Mysticism crosses all religious and spiritual boundaries. In other words, mysticism — like prayer or meditation or worship or sacrifice — is a universal spiritual/religious concept, not something that is limited to just one religious or wisdom tradition.
What Baron Friedrich von Hugel called “the mystical element of religion” can be found in all the world’s great traditions, east and west, indigenous and cross-cultural. Granted, the word mysticism with its roots in Greekpaganism and its rich contemplative tradition within Christianity, is not always a word or concept that other spiritual traditions might claim as their own.
Even if Protestants or Jews or Muslims will tell you that their faith doesn’t have “mysticism,” you can still find spiritual practices, experiences, and teachings within theirs (and every) culture that many observers would agree falls under at least a broad understanding of mysticism, understood universally. As the old saying goes, if it walks like a duck and talks like a duck, it’s a duck, no matter what anyone else might insist…
On this blog, I’m interested in exploring mysticism in a global/universal sense, but I’m also particularly interested in Christian mysticism, as a unique expression of Christian spirituality — but also as a unique expression of world mysticism. In other posts I have shared some thoughts on What is Mysticism? (in a general sense) and What Do Christian Mystics Believe? — but today I’d like to offer five elements that differentiate mysticism-in-general from Christian-mysticism-in-particular.
Those five marks are:
- Following Jesus
- Rooted in the Bible
- Engaged in the Christian Mystical Tradition
- Union with God means Communion with God
- Commitment to the love of others
There may be other signifying marks of Christian mysticism, of course; and even these five marks will be understood by different Christian mystics in different ways. Like all global religions, Christianity is culturally divergent, with many different theologies, doctrines, practices, styles of worship, and spiritual exercises found in some but not all corners of the Christian world. So not everyone will necessarily understand Christian mysticism the way I present it here. Still, I am trying to offer some orienting generalizations that can help most people to understand what puts the Christian into Christian mysticism.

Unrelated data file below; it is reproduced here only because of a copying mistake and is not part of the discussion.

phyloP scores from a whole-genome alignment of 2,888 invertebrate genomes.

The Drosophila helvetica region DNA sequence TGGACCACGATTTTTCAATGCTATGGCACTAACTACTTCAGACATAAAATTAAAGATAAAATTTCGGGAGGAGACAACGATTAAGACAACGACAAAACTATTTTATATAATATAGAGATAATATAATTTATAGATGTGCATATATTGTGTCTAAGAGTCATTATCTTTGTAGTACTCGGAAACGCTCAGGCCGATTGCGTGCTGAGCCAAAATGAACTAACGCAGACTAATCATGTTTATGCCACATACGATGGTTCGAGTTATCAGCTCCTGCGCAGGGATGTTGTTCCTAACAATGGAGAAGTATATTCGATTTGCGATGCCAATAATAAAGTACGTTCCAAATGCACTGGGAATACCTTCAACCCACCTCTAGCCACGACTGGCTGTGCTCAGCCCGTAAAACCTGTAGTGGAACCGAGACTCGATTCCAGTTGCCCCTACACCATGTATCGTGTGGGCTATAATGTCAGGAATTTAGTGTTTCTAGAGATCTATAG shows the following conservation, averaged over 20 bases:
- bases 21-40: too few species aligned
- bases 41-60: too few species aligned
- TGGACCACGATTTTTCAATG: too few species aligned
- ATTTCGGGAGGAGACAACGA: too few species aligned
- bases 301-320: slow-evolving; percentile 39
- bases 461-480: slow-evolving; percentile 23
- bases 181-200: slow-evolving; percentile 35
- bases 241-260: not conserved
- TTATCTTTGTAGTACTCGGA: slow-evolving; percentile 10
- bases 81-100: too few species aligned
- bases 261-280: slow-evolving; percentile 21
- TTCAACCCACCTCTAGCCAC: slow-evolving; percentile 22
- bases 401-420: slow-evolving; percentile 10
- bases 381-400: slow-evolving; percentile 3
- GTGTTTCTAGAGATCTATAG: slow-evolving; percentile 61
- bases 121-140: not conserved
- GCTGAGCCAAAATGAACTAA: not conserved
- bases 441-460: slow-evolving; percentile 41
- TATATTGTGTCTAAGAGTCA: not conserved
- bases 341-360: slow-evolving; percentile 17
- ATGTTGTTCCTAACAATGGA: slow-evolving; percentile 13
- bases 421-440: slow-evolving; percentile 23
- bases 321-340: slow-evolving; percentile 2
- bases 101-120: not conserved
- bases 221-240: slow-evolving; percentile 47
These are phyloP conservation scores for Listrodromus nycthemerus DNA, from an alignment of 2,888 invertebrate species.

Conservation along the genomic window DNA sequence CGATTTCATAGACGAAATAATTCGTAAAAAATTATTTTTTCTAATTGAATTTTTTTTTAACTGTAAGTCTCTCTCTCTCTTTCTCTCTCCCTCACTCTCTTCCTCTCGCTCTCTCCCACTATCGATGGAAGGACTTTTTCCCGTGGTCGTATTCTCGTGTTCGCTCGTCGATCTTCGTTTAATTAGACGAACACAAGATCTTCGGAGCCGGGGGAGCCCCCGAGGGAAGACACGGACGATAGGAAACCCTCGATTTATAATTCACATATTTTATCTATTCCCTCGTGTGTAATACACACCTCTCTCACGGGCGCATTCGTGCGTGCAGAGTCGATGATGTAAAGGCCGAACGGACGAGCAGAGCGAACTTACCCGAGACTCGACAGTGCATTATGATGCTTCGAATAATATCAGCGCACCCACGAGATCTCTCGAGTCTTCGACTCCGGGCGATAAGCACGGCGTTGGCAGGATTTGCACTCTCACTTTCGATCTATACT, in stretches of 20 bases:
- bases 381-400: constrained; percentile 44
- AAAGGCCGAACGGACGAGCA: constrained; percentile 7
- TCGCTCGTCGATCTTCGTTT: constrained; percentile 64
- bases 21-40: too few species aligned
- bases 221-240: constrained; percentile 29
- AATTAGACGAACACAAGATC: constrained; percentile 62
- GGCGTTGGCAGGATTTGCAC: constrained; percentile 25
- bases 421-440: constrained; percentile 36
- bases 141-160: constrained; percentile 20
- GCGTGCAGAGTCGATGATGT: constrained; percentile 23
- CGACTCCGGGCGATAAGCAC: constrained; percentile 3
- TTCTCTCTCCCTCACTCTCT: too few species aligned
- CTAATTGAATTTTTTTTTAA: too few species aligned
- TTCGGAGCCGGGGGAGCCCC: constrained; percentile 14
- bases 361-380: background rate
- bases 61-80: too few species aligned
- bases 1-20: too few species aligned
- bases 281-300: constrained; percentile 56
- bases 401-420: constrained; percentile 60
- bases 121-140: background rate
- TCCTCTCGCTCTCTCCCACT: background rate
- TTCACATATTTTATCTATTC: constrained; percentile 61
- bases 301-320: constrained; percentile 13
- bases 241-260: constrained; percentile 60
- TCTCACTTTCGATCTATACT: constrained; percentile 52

First, let’s look at a brief definition of Christian mysticism, coming from my own book, The Big Book of Christian Mysticism: “Christian mysticism is all about having a ‘relationship with God.’ Indeed, this is its bedrock principle.” (p. 25). So we begin to approach Christian mysticism recognizing that it has something to do with God, but not God in an abstract way, but rather an embodied, relational way. Right away, “God” is a complicated concept and means different things to different people. But without God, Christian mysticism really doesn’t exist. Allow for the word “God” to have plenty of mystery about it, but to the extent that this mysterious Divine Other is encounterable and relatable — there you find the headwaters of Christian mysticism.
Now, on to the five marks of a distinctively Christian expression of mysticism.
Christian Mysticism Means Following Jesus
There are many ways to understand Jesus, many ways of thinking about Jesus’s relationship with God and humanity. But whether you have a Trinitarian understanding of Jesus as “One with the Father” or a more humanistic way of regarding Jesus primarily as a great teacher, mysticism in a Christian sense naturally involves some sort of relationship with Jesus. So many flavors of Christianity emphasize Jesus as a savior, or as a moral exemplar, that what often gets lost is the profound message of Jesus as an initiator into union with God. “Abide in me, as I abide in you,” proclaimed the one who also taught “Love your enemies.” Taken in its fullness, Christianity is more than just a religion of personal holiness or social justice — it’s an invitation into the mystery of God, and Jesus is both the guide and, in his own words, “the Way.”